With FCRA compliance litigation rising yet again in 2017, major companies such as Uber, J.P. Morgan, and Avis saw multi-million dollar settlements for FCRA noncompliance issues. According to the latest statistics from WebRecon LLC, this was the 17th year in a row these numbers have risen – with a 42 percent increase in the last three years alone.
What is the Federal Credit Reporting Act?
The federal Fair Credit Reporting Act (FCRA) regulates how employers are able to run and use background checks when hiring or promoting an employee. Before you order a report, you must obtain written permission to run the background check from the applicant or employee. In addition to this written authorization, the applicant/employee must be provided with the following two documents:
- A disclosure that states how the information obtained through the background screening report will be used. This notice must be given independently of any other paperwork, must not include extraneous information, and cannot be included on the application, for example. If you have a continuous monitoring program and intend to screen employees periodically post hire, you must include that information within the disclosure, as well. Further, if you intend to obtain an investigative consumer report (i.e., references checks), a separate disclosure for investigative consumer report must be provided to the applicant.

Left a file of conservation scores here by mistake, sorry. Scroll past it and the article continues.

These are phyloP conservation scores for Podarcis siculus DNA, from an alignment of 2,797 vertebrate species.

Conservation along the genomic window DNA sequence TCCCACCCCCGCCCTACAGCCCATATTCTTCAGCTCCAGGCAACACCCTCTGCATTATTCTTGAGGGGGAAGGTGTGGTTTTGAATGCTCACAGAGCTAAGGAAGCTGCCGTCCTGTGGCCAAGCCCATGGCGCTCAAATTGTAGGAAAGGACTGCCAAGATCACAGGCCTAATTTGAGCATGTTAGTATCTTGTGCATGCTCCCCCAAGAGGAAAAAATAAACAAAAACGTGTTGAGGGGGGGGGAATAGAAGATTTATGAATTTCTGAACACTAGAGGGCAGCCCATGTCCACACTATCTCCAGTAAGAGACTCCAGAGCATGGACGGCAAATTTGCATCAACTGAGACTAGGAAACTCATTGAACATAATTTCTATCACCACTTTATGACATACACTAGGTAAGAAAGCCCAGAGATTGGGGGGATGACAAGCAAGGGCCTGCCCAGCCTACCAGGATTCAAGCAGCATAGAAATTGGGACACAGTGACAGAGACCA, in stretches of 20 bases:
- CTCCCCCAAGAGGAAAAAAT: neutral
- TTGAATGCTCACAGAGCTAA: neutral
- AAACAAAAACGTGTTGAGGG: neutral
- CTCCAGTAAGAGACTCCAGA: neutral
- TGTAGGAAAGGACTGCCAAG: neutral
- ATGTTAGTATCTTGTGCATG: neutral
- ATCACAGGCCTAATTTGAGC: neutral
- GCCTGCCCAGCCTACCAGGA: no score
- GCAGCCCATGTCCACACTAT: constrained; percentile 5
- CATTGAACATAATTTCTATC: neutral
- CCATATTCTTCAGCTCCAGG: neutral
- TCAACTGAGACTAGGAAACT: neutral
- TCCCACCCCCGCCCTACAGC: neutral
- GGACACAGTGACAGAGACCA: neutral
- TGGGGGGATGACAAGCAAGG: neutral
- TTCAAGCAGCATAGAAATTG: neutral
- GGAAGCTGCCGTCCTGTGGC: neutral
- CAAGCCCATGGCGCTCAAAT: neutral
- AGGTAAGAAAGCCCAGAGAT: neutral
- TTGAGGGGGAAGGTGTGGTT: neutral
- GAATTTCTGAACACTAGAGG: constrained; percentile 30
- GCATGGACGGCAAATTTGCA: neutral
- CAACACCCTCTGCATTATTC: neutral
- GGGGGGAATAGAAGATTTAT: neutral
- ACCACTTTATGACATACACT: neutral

- A copy of “A Summary of Your Rights Under the Fair Credit Reporting Act.” This document is required when the employer is going to obtain an investigative consumer report, however, best practice is to include the Summary of Rights with all disclosures for consumer reports. It ensures that candidates and employees understand the adverse action process, and what actions are available to them if negative information is discovered on their background screening report.
If you’re working with a third-party background screening provider, you must also certify to them that you’ve provided the applicant or employee with the required disclosure(s), and that you’ve received their written author the background check. You must also certify that you won’t misuse the information or discriminate based on the results.
Common Problems in 2017
In evaluating some of the legal cases that occurred in 2017, there were common issues that landed companies in trouble for FCRA noncompliance. Geico landed in court because they neglected to follow the required Adverse Action process – including not giving applicants a copy of the FCRA’s Summary of Rights.
Avis ran into similar pre-adverse action issues – and also failed to provide consumers with a stand-alone disclosure form. They ended up settling for $2.7 million.
Why it Matters
For HR professionals who manage their company’s background screening process, there’s a lot to learn from these numbers. Not only are there serious financial implications when FCRA rules aren’t followed precisely, but those who utilize third-party background screening providers aren’t necessarily protected: both Uber and the company who handled their pre-employment background screens were held liable in court for violating the FCRA. The lesson here? Make sure your compliance is your background screening provider's priority to ensure compliance with the FCRA rules.